The Conflict Between Certification and Forestry Science

As the environmental ethic becomes more trendy, we see a growing trend in “greenwashing,” the effort by some to exaggerate the environmental benefits of various activities for personal gain or profit. Environmental activists are quick to point out greenwashing when it is practiced by corporations. They tend to go silent, however, when the greenwashers are fellow activists or government agencies.

The recent USA Today series titled “Green Inc.” highlights the extent to which corporations, environmental activists and government agencies work together to promote programs that look good but bring questionable benefit for the environment.

One example stands out – the partnership between the U.S. Green Building Council (USGBC) and the Forest Stewardship Council (FSC). The head of FSC was effusive in his praise of the USGBC’s green building standards, saying they have been “one of the most significant drivers of forest conservation in history.” That’s right, in history.

One reason FSC is so vocal in its support is that USGBC has excluded other forest certification groups from their system. As a result, the USGBC’s standard, called Leadership in Energy and Environmental Design, has very little impact on real-world forest management.  Here’s why.

First, FSC has certified fewer acres of forest than other groups and many of these acres are overseas, not in North America. As a result, if builders want to receive points for FSC-certified wood, they may have to ship wood from long distances. Any environmental benefit could be lost in the energy used for shipping.

Second, FSC’s standards are often influenced more by politics rather than by science. One good example is the very different requirements in each region of the United States and around the world to receive FSC certification. A harvest that would not meet the standards in my home state of Washington could be acceptable to FSC in Idaho, for example. The difference can be even more dramatic between harvests in the United States and harvests in other countries.

This is one reason the Society of American Foresters has criticized the U.S. Green Building Council for excluding other standards. The CEO of the Society wrote that requiring “FSC or better is neither logical nor scientific.”

Finally, there are numerous misconceptions about FSC timber that are often encouraged by advocates. In Washington state, for example, the state Department of Ecology argued for using FSC timber in construction because it would prevent harvest of old-growth forests. The problem, however, is that no rational builder would ever use extremely high-value old growth timber for home construction. Old growth timber is rare, making it an expensive commodity. Most timber used in construction is only 40 to 60 years old, far from the 200 years or more of age that typifies old growth.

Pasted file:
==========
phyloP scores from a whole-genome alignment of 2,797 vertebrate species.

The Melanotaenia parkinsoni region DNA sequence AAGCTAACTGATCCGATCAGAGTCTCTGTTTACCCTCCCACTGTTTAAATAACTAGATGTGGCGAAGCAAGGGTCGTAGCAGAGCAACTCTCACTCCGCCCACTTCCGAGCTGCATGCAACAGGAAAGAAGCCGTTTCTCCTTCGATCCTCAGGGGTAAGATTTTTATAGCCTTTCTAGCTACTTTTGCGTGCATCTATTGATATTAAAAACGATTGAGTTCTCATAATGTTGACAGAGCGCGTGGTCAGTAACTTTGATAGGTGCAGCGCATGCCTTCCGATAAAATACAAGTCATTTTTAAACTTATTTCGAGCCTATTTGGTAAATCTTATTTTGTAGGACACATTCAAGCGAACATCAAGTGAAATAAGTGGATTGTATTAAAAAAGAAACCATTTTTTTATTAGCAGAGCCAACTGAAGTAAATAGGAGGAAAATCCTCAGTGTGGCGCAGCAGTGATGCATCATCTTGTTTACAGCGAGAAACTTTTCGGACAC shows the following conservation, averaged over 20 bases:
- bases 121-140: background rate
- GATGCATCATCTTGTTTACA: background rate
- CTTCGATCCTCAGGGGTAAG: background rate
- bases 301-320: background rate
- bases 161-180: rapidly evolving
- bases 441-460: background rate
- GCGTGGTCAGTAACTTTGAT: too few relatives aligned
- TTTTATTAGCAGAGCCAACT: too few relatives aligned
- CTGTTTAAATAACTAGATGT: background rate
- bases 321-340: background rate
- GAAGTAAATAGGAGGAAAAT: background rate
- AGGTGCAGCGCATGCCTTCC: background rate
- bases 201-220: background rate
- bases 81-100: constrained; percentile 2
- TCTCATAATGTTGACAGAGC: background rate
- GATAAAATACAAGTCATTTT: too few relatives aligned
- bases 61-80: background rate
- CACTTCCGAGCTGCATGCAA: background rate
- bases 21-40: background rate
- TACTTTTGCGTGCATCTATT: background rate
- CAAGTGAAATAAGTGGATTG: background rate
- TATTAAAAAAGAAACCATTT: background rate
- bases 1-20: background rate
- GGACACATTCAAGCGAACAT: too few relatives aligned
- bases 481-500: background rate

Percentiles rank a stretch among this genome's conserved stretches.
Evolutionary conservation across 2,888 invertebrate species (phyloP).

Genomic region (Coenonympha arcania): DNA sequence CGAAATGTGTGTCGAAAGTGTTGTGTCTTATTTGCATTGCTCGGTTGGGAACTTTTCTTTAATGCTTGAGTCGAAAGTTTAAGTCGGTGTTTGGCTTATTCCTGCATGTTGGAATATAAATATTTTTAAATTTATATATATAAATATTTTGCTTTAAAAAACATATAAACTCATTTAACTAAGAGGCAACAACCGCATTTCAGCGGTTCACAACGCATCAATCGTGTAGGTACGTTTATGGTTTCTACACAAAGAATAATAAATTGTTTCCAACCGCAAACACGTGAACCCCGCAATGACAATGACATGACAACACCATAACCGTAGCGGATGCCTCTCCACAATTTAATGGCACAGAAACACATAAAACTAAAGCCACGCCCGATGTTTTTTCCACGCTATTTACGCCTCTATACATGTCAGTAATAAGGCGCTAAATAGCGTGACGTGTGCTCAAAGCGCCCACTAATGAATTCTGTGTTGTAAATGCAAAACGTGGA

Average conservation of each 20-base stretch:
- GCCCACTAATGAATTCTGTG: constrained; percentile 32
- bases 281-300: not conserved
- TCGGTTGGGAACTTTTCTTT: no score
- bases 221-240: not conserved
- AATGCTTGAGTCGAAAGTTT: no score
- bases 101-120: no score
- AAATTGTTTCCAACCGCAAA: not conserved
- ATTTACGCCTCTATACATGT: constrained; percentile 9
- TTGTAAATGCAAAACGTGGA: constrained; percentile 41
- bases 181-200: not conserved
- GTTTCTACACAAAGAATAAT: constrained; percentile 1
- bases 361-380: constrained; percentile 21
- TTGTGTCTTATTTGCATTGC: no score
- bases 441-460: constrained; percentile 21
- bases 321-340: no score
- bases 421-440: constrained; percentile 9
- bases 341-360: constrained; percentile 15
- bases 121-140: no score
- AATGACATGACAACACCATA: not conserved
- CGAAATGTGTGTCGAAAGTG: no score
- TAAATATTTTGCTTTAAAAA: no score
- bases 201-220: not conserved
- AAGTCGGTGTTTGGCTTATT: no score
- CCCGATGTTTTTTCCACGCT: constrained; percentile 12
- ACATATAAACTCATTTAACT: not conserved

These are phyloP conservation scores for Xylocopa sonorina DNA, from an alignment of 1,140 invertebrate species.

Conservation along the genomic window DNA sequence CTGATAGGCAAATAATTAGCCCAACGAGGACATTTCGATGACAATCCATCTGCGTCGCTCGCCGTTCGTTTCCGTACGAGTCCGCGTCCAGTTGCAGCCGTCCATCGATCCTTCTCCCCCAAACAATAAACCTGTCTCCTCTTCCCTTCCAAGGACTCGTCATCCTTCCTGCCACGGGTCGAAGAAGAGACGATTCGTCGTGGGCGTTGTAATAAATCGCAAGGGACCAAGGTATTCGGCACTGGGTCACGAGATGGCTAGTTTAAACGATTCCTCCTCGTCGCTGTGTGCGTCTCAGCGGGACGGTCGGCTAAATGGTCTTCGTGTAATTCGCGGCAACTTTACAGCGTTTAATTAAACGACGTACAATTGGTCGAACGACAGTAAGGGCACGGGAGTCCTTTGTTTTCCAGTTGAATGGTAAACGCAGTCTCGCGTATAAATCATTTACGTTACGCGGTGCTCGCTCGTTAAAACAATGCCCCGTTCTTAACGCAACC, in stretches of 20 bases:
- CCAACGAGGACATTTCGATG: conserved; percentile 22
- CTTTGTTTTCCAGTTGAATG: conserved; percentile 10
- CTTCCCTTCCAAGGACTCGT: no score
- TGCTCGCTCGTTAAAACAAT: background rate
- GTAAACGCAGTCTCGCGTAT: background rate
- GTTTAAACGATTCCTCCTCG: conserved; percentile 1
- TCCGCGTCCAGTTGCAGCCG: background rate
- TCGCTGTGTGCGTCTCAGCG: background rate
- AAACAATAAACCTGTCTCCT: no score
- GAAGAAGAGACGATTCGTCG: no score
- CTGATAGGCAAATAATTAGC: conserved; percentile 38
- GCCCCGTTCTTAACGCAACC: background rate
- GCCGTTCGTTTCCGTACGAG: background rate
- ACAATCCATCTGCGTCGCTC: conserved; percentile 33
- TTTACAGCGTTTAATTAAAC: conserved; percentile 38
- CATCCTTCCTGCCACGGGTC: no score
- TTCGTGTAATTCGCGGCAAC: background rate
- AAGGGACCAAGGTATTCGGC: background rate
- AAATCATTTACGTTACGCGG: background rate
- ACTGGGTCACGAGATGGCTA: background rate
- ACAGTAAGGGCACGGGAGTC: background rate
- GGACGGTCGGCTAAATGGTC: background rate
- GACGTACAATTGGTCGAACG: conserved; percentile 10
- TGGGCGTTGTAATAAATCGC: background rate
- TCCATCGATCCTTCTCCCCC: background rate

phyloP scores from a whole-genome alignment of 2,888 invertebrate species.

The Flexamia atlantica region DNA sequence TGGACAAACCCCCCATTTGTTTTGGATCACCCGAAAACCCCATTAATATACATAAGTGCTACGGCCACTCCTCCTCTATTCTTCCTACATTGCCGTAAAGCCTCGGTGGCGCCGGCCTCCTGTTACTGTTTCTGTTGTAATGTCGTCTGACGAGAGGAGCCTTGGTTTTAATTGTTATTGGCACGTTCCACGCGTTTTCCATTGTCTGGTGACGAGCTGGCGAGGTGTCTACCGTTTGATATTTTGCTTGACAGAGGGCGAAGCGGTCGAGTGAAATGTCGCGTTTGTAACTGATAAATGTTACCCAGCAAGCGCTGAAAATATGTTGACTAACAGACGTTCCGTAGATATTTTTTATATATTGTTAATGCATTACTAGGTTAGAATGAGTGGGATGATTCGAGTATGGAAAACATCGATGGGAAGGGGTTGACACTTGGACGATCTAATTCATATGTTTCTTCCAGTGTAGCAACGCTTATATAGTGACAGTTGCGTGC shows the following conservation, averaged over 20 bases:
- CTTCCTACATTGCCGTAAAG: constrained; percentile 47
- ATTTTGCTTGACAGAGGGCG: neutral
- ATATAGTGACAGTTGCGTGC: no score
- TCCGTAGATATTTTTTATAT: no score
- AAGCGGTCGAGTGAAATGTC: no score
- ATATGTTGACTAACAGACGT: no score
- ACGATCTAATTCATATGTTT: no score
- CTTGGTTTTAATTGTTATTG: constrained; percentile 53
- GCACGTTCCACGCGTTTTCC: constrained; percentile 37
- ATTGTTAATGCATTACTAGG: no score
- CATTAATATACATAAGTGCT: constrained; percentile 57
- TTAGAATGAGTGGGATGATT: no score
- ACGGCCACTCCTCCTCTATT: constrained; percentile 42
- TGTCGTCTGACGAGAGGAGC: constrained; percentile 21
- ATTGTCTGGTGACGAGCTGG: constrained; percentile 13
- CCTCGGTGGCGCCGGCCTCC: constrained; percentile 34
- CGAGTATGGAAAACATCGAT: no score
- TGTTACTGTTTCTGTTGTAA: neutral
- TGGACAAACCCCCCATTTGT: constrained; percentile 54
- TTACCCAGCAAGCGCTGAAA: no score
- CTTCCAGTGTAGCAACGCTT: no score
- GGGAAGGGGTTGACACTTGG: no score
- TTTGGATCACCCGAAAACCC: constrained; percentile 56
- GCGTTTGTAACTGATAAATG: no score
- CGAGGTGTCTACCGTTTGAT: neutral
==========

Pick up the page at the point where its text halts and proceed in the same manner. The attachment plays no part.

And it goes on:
Despite these weaknesses, the USGBC continues to favor FSC-certified wood. FSC is willing to lavish praise on USGBC’s system to secure a monopoly in a particular market niche. Protecting the brand has become more important than providing environmental benefit.

This is consistent with FSC’s approach elsewhere. For example, while other certification systems allow forests to receive and advertise multiple certifications, FSC does not. In one case FSC actually attacked a certified-supplier, telling the company it could not list other certifications since they are “FSC’s competitor.”

As a result, FSC and USGBC act more like the stereotype of corporations, protecting their market share even at the expense of the environment.

It is frustrating because FSC is built upon a very sound principle: people are willing to pay more for timber harvested in an environmentally responsible manner. FSC should be praised as a pioneer in promoting this important concept.

FSC should not, however, sacrifice the core principle of promoting sustainable forestry in favor of its market position. Competition among certification systems, like competition among companies, keeps each system honest, offering consumers a choice. Welcoming such competition is of course difficult, but if the ultimate goal is helping the environment, innovation in forest sustainability should be welcomed from any corner.

The U.S. Green Building Council should recognize the benefits of certification competition and give builders who care about sustainable forestry a choice. The environment would be better off.

Seattle’s Dolphin Safe, Certified Forests

With any luck, Seattle’s urban forests will soon be certified dolphin safe. That may seem strange, but it would be just about as meaningful as the city recently receiving a forest certification it promises it will never use.

With predictable fanfare, the City of Seattle has announced its urban forests have received certification from the Forest Stewardship Council (FSC), stating that  the “Seattle park system meets the gold standard in environmentally friendly forestry.” City Hall’s senior forester Mark Mead noted “The FSC certification helps ensure we are doing the right things to assure a healthy and sustainable forest for Seattle.”

Advocates of the certification say the city can now sell any timber from the urban forests to consumers who want to know the timber came from a sustainably managed forest. FSC and other certification systems are typically associated with working forests where timber is being harvested and sold.